Our big plan was to take a shortcut between Cawston and Oliver that would take us over a mountain and save us a long ride on the highway. We had spent the night at Roy's sister - in - law's peach orchard and after a lovely summer meal of cold beer, BBQ'd smokies, local corn on the cob, delicious tomatoes and coleslaw, we retired to our beds where it was warm enough for me not to bother putting the fly on my tent.
Andrea, our kind hostess served up a hearty breakfast of crispy bacon and stacks of pancakes. After helping with the dishes (for the first time in a week), we saddled up and hit the highway to Cawston - the organic center of B.C. We made a sharp left hand turn in Cawston that eventually took us to the dirt road that would lead us over the mountain and into Oliver.
It was shortly after hitting the dirt road that Roy's rear tire went flat. It seems that the temporary repair we had effected in Princeton had run its course. The high speeds we had attained in travelling downhill on the highway from Princeton had caused the Tetra pack "boot" to move out of position and cause the inner tube to pop out of the gash in the sidewall of the tire and begin to leak. While Richard and Roy fiddled with the tire, I went in search of water to cool myself off with and to soak my bandana which would help cool my neck. Twenty feet away from the makeshift repair spot, I found a clear brook babbling amongst the rocks and bushes.
Almost at this same spot is where the dirt road began its climb. Since I was the slowest rider of the three of us, I pushed off while they finished the tire and it was then revealed to us that the road was so steep that we would have to push our bikes up. For how long and how far was anybody's guess. I noted that my cyclometer failed to register distance when I pushed although it did record wheels turning. Roy and Richard soon caught up to me and I had to laugh as they tried to negoiate the incline, only to get off their bikes and begin pushing to the summit.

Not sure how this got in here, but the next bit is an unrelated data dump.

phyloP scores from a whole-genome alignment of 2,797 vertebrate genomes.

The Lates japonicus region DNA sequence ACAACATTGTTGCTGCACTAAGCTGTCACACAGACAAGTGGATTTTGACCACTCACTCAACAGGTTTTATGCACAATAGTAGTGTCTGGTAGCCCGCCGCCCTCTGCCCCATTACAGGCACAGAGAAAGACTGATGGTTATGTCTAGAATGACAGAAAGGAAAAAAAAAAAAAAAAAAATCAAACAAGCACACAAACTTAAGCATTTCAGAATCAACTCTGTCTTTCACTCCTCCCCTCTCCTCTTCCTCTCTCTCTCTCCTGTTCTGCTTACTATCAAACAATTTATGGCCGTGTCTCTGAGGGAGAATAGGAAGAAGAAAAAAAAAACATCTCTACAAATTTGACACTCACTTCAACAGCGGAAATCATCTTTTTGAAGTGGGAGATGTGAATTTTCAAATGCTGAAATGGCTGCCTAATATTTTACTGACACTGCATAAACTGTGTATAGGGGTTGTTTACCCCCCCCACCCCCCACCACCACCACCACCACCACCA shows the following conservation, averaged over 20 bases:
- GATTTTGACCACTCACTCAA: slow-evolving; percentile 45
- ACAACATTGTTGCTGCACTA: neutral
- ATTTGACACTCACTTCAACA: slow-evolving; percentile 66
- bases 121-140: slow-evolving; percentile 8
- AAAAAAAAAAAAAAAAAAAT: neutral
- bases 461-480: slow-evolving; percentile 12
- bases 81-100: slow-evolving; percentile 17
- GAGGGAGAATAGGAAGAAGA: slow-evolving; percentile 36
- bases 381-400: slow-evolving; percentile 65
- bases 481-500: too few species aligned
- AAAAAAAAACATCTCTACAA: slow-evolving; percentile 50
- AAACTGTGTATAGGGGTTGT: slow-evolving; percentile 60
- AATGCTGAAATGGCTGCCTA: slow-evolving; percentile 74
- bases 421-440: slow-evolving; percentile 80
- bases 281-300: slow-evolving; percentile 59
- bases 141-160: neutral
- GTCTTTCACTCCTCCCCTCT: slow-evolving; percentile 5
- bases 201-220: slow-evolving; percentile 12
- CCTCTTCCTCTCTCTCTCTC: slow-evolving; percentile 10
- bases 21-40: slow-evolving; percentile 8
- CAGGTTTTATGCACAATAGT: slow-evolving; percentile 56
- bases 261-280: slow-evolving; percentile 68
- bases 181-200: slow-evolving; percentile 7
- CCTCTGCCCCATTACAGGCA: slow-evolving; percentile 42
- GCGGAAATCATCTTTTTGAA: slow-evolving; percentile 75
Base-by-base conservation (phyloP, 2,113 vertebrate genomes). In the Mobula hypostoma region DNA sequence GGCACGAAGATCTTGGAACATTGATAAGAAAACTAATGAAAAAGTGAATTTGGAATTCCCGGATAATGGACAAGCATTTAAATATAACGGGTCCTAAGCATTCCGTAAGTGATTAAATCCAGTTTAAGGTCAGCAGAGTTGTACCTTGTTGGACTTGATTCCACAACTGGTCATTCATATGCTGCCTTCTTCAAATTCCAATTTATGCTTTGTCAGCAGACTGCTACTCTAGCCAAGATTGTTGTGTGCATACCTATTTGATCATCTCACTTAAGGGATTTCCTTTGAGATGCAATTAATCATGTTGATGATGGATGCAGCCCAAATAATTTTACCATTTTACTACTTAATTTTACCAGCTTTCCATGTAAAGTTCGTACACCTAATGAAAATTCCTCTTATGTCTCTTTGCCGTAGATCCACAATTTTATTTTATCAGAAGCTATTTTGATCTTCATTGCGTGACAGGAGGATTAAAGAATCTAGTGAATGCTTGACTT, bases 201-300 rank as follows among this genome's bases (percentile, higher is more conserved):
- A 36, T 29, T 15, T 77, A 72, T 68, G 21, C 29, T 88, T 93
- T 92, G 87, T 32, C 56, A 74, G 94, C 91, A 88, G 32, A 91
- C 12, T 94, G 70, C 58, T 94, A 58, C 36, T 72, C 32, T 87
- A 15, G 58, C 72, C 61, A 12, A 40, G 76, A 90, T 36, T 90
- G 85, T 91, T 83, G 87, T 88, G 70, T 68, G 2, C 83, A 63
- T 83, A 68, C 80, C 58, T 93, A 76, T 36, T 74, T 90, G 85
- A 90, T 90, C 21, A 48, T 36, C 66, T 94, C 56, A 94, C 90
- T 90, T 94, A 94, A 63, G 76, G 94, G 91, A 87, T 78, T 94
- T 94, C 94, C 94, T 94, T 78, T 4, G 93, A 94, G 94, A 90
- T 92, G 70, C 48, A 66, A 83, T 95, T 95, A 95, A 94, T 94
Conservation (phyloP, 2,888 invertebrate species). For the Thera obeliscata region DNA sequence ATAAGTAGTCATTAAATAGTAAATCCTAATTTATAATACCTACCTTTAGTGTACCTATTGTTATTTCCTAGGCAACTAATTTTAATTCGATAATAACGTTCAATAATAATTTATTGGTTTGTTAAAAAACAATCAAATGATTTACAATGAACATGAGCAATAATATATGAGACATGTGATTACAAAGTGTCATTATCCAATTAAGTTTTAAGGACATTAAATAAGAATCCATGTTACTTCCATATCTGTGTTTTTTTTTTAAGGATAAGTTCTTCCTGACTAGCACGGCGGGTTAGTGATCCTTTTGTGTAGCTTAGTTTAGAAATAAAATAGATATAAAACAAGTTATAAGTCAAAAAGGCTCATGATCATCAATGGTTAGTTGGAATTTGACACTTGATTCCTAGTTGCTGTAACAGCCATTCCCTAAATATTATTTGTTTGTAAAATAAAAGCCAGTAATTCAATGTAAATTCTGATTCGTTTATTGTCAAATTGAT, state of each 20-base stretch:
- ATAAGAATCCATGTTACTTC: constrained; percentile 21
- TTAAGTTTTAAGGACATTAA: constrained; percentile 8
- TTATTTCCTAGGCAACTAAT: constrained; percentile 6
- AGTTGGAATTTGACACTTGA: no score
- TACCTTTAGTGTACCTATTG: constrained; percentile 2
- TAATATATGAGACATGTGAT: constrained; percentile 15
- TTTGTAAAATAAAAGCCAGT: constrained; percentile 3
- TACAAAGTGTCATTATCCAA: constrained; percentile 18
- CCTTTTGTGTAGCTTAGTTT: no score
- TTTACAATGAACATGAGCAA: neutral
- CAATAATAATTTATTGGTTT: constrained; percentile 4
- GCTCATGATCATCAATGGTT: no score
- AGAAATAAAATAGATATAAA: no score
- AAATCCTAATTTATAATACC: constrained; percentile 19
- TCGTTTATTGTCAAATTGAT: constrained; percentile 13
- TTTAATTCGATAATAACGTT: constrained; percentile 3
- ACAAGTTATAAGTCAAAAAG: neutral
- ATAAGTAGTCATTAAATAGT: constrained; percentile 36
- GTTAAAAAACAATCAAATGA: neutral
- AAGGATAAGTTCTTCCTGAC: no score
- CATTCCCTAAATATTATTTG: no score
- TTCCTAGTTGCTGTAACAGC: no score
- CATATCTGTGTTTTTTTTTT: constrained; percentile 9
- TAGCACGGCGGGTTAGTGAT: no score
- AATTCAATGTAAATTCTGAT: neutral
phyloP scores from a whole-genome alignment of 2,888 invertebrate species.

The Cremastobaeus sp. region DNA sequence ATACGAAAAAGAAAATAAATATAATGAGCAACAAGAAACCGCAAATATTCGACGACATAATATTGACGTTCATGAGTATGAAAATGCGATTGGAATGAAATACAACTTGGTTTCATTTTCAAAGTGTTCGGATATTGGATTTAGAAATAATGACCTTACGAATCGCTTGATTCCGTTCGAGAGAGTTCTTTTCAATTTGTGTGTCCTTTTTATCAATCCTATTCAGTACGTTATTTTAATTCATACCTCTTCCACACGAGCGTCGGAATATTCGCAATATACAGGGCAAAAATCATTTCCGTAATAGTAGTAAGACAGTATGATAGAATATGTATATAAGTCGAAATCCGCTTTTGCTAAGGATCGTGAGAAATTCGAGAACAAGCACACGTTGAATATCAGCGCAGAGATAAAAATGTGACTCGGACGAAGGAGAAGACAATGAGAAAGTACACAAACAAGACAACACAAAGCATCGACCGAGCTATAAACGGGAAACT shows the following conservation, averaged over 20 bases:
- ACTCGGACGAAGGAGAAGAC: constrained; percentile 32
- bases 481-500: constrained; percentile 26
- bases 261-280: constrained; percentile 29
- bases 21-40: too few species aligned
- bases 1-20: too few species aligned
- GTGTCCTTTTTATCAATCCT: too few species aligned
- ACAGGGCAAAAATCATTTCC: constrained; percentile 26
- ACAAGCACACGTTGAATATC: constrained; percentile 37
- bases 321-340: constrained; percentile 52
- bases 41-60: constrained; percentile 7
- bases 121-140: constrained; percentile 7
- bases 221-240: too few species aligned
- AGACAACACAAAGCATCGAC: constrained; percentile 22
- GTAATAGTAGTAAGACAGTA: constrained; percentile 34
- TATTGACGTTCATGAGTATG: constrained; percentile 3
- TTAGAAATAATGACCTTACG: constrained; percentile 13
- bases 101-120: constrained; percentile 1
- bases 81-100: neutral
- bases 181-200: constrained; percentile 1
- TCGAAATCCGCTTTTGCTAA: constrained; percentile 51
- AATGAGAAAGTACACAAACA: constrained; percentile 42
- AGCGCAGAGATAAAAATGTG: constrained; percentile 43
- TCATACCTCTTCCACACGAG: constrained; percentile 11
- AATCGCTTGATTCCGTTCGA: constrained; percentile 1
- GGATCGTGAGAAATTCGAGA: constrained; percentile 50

Eventually the grade lessened and we were able to hop in the saddle and ride once more. By this time, we were in a forest and the odd bits of shade provided welcome relief from the blazing sun. I turned a corner to find my two friends stopped in the middle of the road and looking at the display screens of their cameras. When I rode up to them, they excitedly showed me pictures of three bears crossing the dusty road. I didn't believe that they had just seen the furry creatures and I thought that they were trying to pull a fast one on me by showing me an old picture and pretending it was one they had just taken. It took some convincing and then we decided to ride together and talk loudly and ring our bike bells to scare off the bears. We were concerned that we would anger the mother bear or come between the mother and the cubs. We had only ridden for a few minutes when to our right a large tree began to shake and we knew that the three bears were not far away. Despite the heat flagging our energy, spying the bears put new adrenaline into systems and we began to pedal with renewed interest toward our goal - Oliver.